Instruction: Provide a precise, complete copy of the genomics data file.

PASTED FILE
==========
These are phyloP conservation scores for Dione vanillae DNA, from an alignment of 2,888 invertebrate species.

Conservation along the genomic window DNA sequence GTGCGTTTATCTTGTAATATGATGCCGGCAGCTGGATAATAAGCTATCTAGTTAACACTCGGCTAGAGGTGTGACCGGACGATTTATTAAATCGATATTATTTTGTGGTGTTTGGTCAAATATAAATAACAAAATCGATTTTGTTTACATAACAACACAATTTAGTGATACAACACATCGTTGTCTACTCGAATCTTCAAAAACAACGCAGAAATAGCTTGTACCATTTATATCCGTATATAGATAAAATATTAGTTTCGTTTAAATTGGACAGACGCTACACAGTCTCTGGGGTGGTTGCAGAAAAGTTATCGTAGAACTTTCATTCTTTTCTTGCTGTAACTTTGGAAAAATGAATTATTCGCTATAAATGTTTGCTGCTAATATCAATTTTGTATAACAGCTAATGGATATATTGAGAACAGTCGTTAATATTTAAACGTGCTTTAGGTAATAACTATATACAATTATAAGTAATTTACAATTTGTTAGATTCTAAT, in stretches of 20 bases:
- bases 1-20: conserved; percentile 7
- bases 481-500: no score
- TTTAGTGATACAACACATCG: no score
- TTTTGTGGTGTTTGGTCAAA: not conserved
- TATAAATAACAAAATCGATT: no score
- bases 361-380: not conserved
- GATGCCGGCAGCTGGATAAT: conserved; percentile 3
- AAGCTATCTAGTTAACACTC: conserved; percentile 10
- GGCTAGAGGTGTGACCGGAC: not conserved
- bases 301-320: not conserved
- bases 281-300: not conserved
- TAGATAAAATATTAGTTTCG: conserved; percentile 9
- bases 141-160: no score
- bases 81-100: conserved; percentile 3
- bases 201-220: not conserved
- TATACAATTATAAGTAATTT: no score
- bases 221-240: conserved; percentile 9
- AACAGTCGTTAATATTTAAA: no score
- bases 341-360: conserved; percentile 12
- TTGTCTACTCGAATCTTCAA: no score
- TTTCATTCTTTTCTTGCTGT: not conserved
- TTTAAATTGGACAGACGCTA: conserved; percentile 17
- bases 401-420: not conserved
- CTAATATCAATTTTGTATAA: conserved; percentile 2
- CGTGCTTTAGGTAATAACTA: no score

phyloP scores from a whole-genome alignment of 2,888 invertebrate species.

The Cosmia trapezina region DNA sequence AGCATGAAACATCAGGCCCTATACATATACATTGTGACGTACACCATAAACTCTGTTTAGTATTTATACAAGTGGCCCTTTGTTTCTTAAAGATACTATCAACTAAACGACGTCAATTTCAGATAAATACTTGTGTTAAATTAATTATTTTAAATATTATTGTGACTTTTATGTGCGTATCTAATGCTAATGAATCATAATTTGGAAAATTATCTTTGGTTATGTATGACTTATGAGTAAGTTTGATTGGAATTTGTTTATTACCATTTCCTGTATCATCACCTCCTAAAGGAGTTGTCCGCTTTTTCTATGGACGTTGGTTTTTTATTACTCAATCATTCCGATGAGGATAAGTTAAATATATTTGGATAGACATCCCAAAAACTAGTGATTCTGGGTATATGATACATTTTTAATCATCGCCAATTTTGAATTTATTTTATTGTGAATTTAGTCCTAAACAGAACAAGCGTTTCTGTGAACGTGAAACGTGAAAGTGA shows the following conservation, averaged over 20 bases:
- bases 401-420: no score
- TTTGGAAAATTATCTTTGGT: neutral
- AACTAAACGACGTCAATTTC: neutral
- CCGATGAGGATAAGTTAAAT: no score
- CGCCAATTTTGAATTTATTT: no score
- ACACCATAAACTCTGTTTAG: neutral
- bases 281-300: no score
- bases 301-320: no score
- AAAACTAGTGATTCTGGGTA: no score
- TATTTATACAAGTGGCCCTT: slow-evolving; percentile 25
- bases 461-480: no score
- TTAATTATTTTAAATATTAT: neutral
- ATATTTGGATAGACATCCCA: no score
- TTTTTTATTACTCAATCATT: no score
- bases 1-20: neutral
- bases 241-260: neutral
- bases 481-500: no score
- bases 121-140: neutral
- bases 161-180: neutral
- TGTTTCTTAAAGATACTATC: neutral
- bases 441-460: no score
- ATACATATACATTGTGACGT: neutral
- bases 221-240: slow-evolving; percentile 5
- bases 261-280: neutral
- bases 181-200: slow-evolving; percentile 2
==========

These are phyloP conservation scores for Dione vanillae DNA, from an alignment of 2,888 invertebrate species.

Conservation along the genomic window DNA sequence GTGCGTTTATCTTGTAATATGATGCCGGCAGCTGGATAATAAGCTATCTAGTTAACACTCGGCTAGAGGTGTGACCGGACGATTTATTAAATCGATATTATTTTGTGGTGTTTGGTCAAATATAAATAACAAAATCGATTTTGTTTACATAACAACACAATTTAGTGATACAACACATCGTTGTCTACTCGAATCTTCAAAAACAACGCAGAAATAGCTTGTACCATTTATATCCGTATATAGATAAAATATTAGTTTCGTTTAAATTGGACAGACGCTACACAGTCTCTGGGGTGGTTGCAGAAAAGTTATCGTAGAACTTTCATTCTTTTCTTGCTGTAACTTTGGAAAAATGAATTATTCGCTATAAATGTTTGCTGCTAATATCAATTTTGTATAACAGCTAATGGATATATTGAGAACAGTCGTTAATATTTAAACGTGCTTTAGGTAATAACTATATACAATTATAAGTAATTTACAATTTGTTAGATTCTAAT, in stretches of 20 bases:
- bases 1-20: conserved; percentile 7
- bases 481-500: no score
- TTTAGTGATACAACACATCG: no score
- TTTTGTGGTGTTTGGTCAAA: not conserved
- TATAAATAACAAAATCGATT: no score
- bases 361-380: not conserved
- GATGCCGGCAGCTGGATAAT: conserved; percentile 3
- AAGCTATCTAGTTAACACTC: conserved; percentile 10
- GGCTAGAGGTGTGACCGGAC: not conserved
- bases 301-320: not conserved
- bases 281-300: not conserved
- TAGATAAAATATTAGTTTCG: conserved; percentile 9
- bases 141-160: no score
- bases 81-100: conserved; percentile 3
- bases 201-220: not conserved
- TATACAATTATAAGTAATTT: no score
- bases 221-240: conserved; percentile 9
- AACAGTCGTTAATATTTAAA: no score
- bases 341-360: conserved; percentile 12
- TTGTCTACTCGAATCTTCAA: no score
- TTTCATTCTTTTCTTGCTGT: not conserved
- TTTAAATTGGACAGACGCTA: conserved; percentile 17
- bases 401-420: not conserved
- CTAATATCAATTTTGTATAA: conserved; percentile 2
- CGTGCTTTAGGTAATAACTA: no score

phyloP scores from a whole-genome alignment of 2,888 invertebrate species.

The Cosmia trapezina region DNA sequence AGCATGAAACATCAGGCCCTATACATATACATTGTGACGTACACCATAAACTCTGTTTAGTATTTATACAAGTGGCCCTTTGTTTCTTAAAGATACTATCAACTAAACGACGTCAATTTCAGATAAATACTTGTGTTAAATTAATTATTTTAAATATTATTGTGACTTTTATGTGCGTATCTAATGCTAATGAATCATAATTTGGAAAATTATCTTTGGTTATGTATGACTTATGAGTAAGTTTGATTGGAATTTGTTTATTACCATTTCCTGTATCATCACCTCCTAAAGGAGTTGTCCGCTTTTTCTATGGACGTTGGTTTTTTATTACTCAATCATTCCGATGAGGATAAGTTAAATATATTTGGATAGACATCCCAAAAACTAGTGATTCTGGGTATATGATACATTTTTAATCATCGCCAATTTTGAATTTATTTTATTGTGAATTTAGTCCTAAACAGAACAAGCGTTTCTGTGAACGTGAAACGTGAAAGTGA shows the following conservation, averaged over 20 bases:
- bases 401-420: no score
- TTTGGAAAATTATCTTTGGT: neutral
- AACTAAACGACGTCAATTTC: neutral
- CCGATGAGGATAAGTTAAAT: no score
- CGCCAATTTTGAATTTATTT: no score
- ACACCATAAACTCTGTTTAG: neutral
- bases 281-300: no score
- bases 301-320: no score
- AAAACTAGTGATTCTGGGTA: no score
- TATTTATACAAGTGGCCCTT: slow-evolving; percentile 25
- bases 461-480: no score
- TTAATTATTTTAAATATTAT: neutral
- ATATTTGGATAGACATCCCA: no score
- TTTTTTATTACTCAATCATT: no score
- bases 1-20: neutral
- bases 241-260: neutral
- bases 481-500: no score
- bases 121-140: neutral
- bases 161-180: neutral
- TGTTTCTTAAAGATACTATC: neutral
- bases 441-460: no score
- ATACATATACATTGTGACGT: neutral
- bases 221-240: slow-evolving; percentile 5
- bases 261-280: neutral
- bases 181-200: slow-evolving; percentile 2